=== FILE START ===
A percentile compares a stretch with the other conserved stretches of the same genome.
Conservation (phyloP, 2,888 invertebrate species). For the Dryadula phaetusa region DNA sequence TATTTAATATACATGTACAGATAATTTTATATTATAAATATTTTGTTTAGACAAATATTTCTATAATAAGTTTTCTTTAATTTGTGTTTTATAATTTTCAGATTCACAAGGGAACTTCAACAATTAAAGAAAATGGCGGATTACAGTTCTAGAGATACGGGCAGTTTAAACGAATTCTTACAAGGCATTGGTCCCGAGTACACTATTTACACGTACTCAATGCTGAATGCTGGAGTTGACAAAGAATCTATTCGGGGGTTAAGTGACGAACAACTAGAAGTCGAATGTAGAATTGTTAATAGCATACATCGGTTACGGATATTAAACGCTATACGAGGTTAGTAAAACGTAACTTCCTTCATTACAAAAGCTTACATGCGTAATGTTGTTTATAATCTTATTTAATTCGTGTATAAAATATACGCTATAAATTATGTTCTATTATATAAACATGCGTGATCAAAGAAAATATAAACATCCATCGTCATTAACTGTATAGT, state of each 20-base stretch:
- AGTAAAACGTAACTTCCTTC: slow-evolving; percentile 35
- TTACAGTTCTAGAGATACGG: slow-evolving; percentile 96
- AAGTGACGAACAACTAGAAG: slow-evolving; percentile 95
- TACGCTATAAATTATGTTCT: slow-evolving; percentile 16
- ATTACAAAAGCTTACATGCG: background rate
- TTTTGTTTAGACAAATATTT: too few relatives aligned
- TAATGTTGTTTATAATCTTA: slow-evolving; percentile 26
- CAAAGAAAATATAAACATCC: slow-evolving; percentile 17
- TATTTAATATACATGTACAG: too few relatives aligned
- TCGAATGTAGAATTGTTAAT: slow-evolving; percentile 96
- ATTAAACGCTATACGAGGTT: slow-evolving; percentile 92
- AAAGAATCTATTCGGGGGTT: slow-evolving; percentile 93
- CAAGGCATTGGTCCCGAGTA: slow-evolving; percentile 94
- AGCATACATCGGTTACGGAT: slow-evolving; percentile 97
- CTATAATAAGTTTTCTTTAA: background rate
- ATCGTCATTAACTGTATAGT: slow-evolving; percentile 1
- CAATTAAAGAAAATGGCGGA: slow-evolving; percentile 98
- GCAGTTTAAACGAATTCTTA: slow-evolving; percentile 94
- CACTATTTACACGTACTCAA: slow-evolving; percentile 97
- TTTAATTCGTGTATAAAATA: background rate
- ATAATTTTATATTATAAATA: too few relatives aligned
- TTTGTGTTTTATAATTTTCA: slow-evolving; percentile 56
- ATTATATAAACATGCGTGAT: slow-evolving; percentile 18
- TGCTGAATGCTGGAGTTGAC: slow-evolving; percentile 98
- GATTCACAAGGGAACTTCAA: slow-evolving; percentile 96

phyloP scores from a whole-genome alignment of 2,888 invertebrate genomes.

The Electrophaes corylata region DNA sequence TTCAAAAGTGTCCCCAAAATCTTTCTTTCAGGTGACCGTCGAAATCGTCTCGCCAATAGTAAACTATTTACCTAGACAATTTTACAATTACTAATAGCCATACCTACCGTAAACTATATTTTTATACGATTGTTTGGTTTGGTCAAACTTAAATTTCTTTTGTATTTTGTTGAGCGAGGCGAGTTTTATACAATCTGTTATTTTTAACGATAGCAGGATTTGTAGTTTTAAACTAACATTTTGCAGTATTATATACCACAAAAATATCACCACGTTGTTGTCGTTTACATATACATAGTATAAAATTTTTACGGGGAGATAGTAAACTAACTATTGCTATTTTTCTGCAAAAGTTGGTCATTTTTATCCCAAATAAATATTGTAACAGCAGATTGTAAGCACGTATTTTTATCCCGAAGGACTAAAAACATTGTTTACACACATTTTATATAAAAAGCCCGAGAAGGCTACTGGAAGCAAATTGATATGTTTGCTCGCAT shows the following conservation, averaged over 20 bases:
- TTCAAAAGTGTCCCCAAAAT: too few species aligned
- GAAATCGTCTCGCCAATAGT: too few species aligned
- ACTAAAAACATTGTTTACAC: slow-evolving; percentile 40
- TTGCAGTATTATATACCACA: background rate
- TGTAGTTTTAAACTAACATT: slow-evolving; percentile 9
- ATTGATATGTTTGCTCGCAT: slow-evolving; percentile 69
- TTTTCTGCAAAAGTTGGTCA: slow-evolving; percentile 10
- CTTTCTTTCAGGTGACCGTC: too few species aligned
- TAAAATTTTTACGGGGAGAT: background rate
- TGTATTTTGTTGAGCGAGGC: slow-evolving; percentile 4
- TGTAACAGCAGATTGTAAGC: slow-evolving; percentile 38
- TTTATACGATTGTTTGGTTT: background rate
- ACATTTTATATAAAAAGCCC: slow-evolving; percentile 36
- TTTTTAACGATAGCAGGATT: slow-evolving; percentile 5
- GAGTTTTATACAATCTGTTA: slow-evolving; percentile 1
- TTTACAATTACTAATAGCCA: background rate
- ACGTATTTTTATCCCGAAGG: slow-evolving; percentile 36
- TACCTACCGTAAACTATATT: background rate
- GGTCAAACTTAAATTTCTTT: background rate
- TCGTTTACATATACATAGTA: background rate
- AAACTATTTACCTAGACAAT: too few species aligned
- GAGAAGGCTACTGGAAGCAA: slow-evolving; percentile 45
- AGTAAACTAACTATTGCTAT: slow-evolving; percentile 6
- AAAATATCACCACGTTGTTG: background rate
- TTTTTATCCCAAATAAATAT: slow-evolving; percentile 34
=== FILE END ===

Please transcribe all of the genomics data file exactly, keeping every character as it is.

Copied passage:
A percentile compares a stretch with the other conserved stretches of the same genome.
Conservation (phyloP, 2,888 invertebrate species). For the Dryadula phaetusa region DNA sequence TATTTAATATACATGTACAGATAATTTTATATTATAAATATTTTGTTTAGACAAATATTTCTATAATAAGTTTTCTTTAATTTGTGTTTTATAATTTTCAGATTCACAAGGGAACTTCAACAATTAAAGAAAATGGCGGATTACAGTTCTAGAGATACGGGCAGTTTAAACGAATTCTTACAAGGCATTGGTCCCGAGTACACTATTTACACGTACTCAATGCTGAATGCTGGAGTTGACAAAGAATCTATTCGGGGGTTAAGTGACGAACAACTAGAAGTCGAATGTAGAATTGTTAATAGCATACATCGGTTACGGATATTAAACGCTATACGAGGTTAGTAAAACGTAACTTCCTTCATTACAAAAGCTTACATGCGTAATGTTGTTTATAATCTTATTTAATTCGTGTATAAAATATACGCTATAAATTATGTTCTATTATATAAACATGCGTGATCAAAGAAAATATAAACATCCATCGTCATTAACTGTATAGT, state of each 20-base stretch:
- AGTAAAACGTAACTTCCTTC: slow-evolving; percentile 35
- TTACAGTTCTAGAGATACGG: slow-evolving; percentile 96
- AAGTGACGAACAACTAGAAG: slow-evolving; percentile 95
- TACGCTATAAATTATGTTCT: slow-evolving; percentile 16
- ATTACAAAAGCTTACATGCG: background rate
- TTTTGTTTAGACAAATATTT: too few relatives aligned
- TAATGTTGTTTATAATCTTA: slow-evolving; percentile 26
- CAAAGAAAATATAAACATCC: slow-evolving; percentile 17
- TATTTAATATACATGTACAG: too few relatives aligned
- TCGAATGTAGAATTGTTAAT: slow-evolving; percentile 96
- ATTAAACGCTATACGAGGTT: slow-evolving; percentile 92
- AAAGAATCTATTCGGGGGTT: slow-evolving; percentile 93
- CAAGGCATTGGTCCCGAGTA: slow-evolving; percentile 94
- AGCATACATCGGTTACGGAT: slow-evolving; percentile 97
- CTATAATAAGTTTTCTTTAA: background rate
- ATCGTCATTAACTGTATAGT: slow-evolving; percentile 1
- CAATTAAAGAAAATGGCGGA: slow-evolving; percentile 98
- GCAGTTTAAACGAATTCTTA: slow-evolving; percentile 94
- CACTATTTACACGTACTCAA: slow-evolving; percentile 97
- TTTAATTCGTGTATAAAATA: background rate
- ATAATTTTATATTATAAATA: too few relatives aligned
- TTTGTGTTTTATAATTTTCA: slow-evolving; percentile 56
- ATTATATAAACATGCGTGAT: slow-evolving; percentile 18
- TGCTGAATGCTGGAGTTGAC: slow-evolving; percentile 98
- GATTCACAAGGGAACTTCAA: slow-evolving; percentile 96

phyloP scores from a whole-genome alignment of 2,888 invertebrate genomes.

The Electrophaes corylata region DNA sequence TTCAAAAGTGTCCCCAAAATCTTTCTTTCAGGTGACCGTCGAAATCGTCTCGCCAATAGTAAACTATTTACCTAGACAATTTTACAATTACTAATAGCCATACCTACCGTAAACTATATTTTTATACGATTGTTTGGTTTGGTCAAACTTAAATTTCTTTTGTATTTTGTTGAGCGAGGCGAGTTTTATACAATCTGTTATTTTTAACGATAGCAGGATTTGTAGTTTTAAACTAACATTTTGCAGTATTATATACCACAAAAATATCACCACGTTGTTGTCGTTTACATATACATAGTATAAAATTTTTACGGGGAGATAGTAAACTAACTATTGCTATTTTTCTGCAAAAGTTGGTCATTTTTATCCCAAATAAATATTGTAACAGCAGATTGTAAGCACGTATTTTTATCCCGAAGGACTAAAAACATTGTTTACACACATTTTATATAAAAAGCCCGAGAAGGCTACTGGAAGCAAATTGATATGTTTGCTCGCAT shows the following conservation, averaged over 20 bases:
- TTCAAAAGTGTCCCCAAAAT: too few species aligned
- GAAATCGTCTCGCCAATAGT: too few species aligned
- ACTAAAAACATTGTTTACAC: slow-evolving; percentile 40
- TTGCAGTATTATATACCACA: background rate
- TGTAGTTTTAAACTAACATT: slow-evolving; percentile 9
- ATTGATATGTTTGCTCGCAT: slow-evolving; percentile 69
- TTTTCTGCAAAAGTTGGTCA: slow-evolving; percentile 10
- CTTTCTTTCAGGTGACCGTC: too few species aligned
- TAAAATTTTTACGGGGAGAT: background rate
- TGTATTTTGTTGAGCGAGGC: slow-evolving; percentile 4
- TGTAACAGCAGATTGTAAGC: slow-evolving; percentile 38
- TTTATACGATTGTTTGGTTT: background rate
- ACATTTTATATAAAAAGCCC: slow-evolving; percentile 36
- TTTTTAACGATAGCAGGATT: slow-evolving; percentile 5
- GAGTTTTATACAATCTGTTA: slow-evolving; percentile 1
- TTTACAATTACTAATAGCCA: background rate
- ACGTATTTTTATCCCGAAGG: slow-evolving; percentile 36
- TACCTACCGTAAACTATATT: background rate
- GGTCAAACTTAAATTTCTTT: background rate
- TCGTTTACATATACATAGTA: background rate
- AAACTATTTACCTAGACAAT: too few species aligned
- GAGAAGGCTACTGGAAGCAA: slow-evolving; percentile 45
- AGTAAACTAACTATTGCTAT: slow-evolving; percentile 6
- AAAATATCACCACGTTGTTG: background rate
- TTTTTATCCCAAATAAATAT: slow-evolving; percentile 34